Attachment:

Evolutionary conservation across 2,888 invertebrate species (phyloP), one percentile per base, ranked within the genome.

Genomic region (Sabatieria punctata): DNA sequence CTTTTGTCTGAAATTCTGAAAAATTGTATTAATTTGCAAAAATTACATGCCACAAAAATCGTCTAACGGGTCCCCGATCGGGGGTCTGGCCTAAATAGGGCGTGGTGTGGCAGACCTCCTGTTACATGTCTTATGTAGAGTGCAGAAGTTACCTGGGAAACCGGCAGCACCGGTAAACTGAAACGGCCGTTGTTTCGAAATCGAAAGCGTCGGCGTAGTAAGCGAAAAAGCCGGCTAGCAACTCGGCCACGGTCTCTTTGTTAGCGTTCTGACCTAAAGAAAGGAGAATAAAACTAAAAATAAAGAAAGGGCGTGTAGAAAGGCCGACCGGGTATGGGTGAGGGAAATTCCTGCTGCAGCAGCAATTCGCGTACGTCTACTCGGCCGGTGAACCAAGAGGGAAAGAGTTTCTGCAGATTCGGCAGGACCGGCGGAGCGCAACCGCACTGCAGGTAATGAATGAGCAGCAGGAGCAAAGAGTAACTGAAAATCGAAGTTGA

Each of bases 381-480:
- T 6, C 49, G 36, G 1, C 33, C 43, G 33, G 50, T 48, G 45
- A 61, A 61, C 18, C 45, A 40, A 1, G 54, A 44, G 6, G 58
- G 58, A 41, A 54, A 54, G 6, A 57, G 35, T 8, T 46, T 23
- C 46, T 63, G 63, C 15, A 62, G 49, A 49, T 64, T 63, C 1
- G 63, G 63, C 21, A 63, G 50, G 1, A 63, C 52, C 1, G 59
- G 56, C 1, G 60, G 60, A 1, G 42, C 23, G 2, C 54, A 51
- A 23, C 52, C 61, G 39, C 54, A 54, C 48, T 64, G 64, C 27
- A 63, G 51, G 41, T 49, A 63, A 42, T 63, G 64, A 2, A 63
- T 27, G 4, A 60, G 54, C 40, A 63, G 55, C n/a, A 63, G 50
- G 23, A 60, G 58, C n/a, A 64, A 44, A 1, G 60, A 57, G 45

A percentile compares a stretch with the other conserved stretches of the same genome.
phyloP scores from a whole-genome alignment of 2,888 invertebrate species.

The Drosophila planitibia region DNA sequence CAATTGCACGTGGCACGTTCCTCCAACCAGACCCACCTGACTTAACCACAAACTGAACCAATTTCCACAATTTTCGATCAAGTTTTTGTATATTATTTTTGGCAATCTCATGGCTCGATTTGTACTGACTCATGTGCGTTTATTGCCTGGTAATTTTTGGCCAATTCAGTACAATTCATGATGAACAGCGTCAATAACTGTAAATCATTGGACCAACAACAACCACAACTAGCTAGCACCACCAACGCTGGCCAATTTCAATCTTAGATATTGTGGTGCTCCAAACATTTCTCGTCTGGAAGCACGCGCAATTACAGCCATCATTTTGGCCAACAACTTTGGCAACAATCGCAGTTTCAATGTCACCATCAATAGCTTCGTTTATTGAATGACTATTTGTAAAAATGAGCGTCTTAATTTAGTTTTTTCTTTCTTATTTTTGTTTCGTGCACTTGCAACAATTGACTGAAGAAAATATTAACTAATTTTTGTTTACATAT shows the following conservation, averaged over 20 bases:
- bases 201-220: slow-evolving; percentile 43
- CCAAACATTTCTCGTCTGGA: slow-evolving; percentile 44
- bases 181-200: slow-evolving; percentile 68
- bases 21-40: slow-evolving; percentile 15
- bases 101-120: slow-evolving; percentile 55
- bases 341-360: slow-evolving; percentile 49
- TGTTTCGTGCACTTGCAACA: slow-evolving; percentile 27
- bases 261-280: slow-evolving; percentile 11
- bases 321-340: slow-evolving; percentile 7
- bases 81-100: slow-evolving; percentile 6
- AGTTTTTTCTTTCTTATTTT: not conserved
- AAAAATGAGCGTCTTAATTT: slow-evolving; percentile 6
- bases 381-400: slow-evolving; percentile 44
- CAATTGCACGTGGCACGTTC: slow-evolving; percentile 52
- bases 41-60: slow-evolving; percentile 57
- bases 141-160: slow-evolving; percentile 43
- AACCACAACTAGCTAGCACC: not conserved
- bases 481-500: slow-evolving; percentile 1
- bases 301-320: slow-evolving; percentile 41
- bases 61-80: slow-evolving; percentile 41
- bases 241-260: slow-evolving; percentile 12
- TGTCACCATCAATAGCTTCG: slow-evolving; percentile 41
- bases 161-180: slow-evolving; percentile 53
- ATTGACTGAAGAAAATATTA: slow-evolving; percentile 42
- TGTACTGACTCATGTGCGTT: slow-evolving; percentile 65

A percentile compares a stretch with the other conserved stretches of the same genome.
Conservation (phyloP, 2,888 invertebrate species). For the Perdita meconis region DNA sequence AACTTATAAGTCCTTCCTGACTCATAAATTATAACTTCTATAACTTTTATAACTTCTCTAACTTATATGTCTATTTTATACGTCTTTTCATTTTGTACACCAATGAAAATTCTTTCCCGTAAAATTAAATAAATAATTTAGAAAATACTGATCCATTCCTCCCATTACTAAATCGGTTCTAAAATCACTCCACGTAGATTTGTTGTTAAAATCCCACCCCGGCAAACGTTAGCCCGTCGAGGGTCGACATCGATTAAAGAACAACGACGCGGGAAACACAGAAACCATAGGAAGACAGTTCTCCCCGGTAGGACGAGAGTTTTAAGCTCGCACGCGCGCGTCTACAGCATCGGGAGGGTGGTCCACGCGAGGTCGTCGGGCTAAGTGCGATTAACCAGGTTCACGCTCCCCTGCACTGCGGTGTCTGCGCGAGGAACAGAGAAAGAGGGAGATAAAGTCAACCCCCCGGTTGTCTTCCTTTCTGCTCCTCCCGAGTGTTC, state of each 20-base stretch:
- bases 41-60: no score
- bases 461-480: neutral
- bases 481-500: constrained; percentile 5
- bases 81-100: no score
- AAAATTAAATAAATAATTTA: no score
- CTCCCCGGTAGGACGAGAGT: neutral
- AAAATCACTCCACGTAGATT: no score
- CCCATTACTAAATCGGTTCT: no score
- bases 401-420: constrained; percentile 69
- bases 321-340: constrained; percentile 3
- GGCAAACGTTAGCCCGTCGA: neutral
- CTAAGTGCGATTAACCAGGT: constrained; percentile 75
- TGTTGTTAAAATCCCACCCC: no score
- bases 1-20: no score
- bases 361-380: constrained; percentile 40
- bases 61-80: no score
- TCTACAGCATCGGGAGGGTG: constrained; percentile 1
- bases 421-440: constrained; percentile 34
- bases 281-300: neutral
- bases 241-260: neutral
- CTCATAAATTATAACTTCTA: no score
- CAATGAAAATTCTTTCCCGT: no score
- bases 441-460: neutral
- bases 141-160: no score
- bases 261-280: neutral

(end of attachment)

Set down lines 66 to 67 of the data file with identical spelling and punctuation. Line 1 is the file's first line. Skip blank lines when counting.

- bases 441-460: neutral
- bases 141-160: no score